THE POLITICAL drama in Venezuela, where a populist, authoritarian government is attempting to cling to power despite losing a legislative election by a landslide, tends to obscure a deeper crisis. Though it is awash in oil, the country of 30 million people is facing an economic collapse and a humanitarian disaster.
Venezuela already suffers from the world’s highest inflation rate — expected to rise from 275 percent to 720 percent this year — one of its higher murder rates and pervasive shortages of consumer goods, ranging from car parts to toilet paper. Power outages and the lack of raw materials are forcing surviving factories and shops to close or limit opening hours. According to a local survey cited by the Economist, the poverty rate is 76 percent, compared with 55 percent when Hugo Chávez, the late founder of the regime, took power in 1999.
Worst of all, the country is running desperately short of food and medicine. Venezuelans spend much of their time waiting in lines outside stores, but increasingly the shelves are bare. The head of the nation’s pharmaceutical association recently appealed to the World Health Organization for aid, saying that distribution of 70 percent of basic medicines was disrupted. The chairman of the largest domestic food producer has said that if the government does not quickly seek aid to import food, it “will cause grave harm to ordinary Venezuelans.”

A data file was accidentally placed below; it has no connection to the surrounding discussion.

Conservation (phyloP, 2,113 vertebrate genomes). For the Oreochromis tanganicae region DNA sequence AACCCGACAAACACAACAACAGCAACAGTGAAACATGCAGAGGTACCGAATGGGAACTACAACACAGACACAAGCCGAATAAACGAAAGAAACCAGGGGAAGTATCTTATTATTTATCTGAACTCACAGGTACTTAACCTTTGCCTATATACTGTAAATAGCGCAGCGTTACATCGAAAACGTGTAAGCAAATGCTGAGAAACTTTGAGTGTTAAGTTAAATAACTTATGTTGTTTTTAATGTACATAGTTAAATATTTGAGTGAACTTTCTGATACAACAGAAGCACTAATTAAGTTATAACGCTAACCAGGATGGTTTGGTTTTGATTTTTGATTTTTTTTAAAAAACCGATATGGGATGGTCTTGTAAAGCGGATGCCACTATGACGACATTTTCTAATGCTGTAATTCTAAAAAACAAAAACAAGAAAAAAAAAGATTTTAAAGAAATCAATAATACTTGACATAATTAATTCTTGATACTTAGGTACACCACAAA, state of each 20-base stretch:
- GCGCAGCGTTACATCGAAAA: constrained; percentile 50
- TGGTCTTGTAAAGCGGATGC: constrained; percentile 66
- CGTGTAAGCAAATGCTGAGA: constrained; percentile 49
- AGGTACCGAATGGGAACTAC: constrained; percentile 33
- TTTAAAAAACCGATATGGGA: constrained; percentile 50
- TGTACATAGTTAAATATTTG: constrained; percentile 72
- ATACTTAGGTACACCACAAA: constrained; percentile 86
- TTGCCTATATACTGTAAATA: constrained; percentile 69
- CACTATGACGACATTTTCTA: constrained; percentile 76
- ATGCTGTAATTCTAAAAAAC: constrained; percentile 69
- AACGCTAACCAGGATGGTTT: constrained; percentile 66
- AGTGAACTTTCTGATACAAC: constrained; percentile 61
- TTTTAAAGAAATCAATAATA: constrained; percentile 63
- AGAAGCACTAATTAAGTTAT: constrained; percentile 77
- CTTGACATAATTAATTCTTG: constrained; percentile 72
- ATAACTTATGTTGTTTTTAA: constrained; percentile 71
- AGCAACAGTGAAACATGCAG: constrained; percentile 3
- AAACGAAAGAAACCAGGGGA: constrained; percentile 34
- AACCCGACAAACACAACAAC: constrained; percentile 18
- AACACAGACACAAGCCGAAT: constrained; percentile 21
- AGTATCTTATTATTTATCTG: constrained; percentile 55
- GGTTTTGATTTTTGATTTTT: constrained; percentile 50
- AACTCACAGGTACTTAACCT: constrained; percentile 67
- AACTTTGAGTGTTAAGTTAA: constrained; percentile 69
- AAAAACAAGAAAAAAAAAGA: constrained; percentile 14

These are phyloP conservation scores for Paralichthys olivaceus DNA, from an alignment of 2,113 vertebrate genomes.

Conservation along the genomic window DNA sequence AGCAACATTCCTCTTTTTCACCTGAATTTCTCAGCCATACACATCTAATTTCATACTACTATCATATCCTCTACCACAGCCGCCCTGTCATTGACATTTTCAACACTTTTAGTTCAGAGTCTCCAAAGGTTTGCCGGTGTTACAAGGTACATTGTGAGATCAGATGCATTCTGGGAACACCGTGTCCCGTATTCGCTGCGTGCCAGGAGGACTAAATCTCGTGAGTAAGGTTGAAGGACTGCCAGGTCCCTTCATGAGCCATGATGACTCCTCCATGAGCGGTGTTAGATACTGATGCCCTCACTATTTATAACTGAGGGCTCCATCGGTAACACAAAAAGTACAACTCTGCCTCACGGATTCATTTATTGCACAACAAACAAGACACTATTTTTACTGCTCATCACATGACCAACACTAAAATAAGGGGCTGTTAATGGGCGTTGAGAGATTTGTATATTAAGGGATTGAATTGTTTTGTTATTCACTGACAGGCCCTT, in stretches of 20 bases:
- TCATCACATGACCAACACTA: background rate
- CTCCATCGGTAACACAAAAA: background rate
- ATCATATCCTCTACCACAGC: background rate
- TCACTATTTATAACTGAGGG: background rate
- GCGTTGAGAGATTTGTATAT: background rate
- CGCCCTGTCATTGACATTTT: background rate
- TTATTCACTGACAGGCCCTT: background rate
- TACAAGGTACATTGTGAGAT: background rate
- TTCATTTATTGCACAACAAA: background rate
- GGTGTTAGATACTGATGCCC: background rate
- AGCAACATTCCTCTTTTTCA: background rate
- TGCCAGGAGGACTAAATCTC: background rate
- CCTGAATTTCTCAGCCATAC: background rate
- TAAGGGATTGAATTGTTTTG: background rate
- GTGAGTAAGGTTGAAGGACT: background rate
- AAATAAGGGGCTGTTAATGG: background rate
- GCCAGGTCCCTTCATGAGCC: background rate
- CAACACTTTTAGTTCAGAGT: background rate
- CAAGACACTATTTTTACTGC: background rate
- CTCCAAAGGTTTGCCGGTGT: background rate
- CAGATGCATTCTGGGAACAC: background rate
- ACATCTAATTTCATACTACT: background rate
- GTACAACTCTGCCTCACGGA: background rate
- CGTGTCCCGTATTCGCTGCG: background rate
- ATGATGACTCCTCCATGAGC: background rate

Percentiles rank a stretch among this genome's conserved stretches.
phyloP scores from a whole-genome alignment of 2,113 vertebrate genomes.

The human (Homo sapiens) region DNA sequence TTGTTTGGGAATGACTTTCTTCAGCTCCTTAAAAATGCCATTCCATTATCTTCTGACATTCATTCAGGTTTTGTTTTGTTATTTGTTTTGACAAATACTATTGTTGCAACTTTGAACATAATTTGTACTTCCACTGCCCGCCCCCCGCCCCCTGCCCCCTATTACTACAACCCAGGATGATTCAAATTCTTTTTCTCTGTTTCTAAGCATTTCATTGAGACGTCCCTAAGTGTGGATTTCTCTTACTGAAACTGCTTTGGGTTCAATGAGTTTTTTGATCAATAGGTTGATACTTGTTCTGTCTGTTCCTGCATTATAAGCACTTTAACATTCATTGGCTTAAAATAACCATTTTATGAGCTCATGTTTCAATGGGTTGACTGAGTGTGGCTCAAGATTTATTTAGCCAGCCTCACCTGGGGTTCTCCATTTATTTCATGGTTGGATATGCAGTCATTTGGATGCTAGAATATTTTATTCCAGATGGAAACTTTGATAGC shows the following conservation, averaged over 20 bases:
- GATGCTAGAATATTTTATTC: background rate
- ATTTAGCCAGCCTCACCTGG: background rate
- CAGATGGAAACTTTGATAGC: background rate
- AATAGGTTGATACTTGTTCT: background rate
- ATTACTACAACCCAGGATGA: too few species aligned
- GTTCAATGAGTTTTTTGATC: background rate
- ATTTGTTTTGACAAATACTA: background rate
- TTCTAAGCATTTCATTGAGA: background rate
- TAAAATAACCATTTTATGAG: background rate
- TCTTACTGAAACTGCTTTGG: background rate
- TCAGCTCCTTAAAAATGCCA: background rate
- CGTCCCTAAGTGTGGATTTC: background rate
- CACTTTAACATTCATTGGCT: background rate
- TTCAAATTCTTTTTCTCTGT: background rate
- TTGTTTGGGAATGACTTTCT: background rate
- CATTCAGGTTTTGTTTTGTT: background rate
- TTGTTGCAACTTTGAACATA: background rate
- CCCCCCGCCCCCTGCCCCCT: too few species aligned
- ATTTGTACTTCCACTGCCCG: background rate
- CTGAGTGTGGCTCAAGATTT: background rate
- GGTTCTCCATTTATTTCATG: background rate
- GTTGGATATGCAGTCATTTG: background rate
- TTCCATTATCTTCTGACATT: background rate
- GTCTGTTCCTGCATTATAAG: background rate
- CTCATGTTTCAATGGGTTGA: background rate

The math behind these warnings is stark, as economist Ricardo Hausmann recently outlined in the Financial Times. At current oil prices, Venezuela will earn less than $18 billion from exports this year, while it owes $10 billion in payments on the $120 billion in debt it has racked up. That leaves $8 billion for imports, but even after contracting 20 percent, imports were $37 billion in 2015 — and Venezuela now imports most of its food. Even with a debt default that the markets expect, it’s hard to see where additional hard currency will come from: The country broke relations with the International Monetary Fund almost a decade ago, has no ability to obtain private loans and has nearly exhausted its liquid reserves. It already owes China, its latest benefactor, $50 billion.
Facing this calamity, the government of President Nicolás Maduro appears paralyzed. Mr. Maduro and one of his ministers have spoken of taking desperately needed common-sense measures, such as raising the price of state-retailed gasoline, now below 1 cent per gallon, and altering a currency exchange system under which the U.S. dollar is worth 150 times more on the black market than it is at the official rate. Day after day, however, the government does not act; in a Facebook post Wednesday, Mr. Maduro hinted at disputes among his ministers, one of whom argues that inflation does not exist.
Leaders of the opposition’s new parliamentary majority, who are locked in a public power struggle with the regime, are said to be negotiating with it behind the scenes. A pact between the two sides on emergency measures, coupled with an appeal to the IMF, is Venezuela’s best chance of rescue. Sadly, it doesn’t look likely — which is why its neighbors, and the United States, should be preparing for an implosion.
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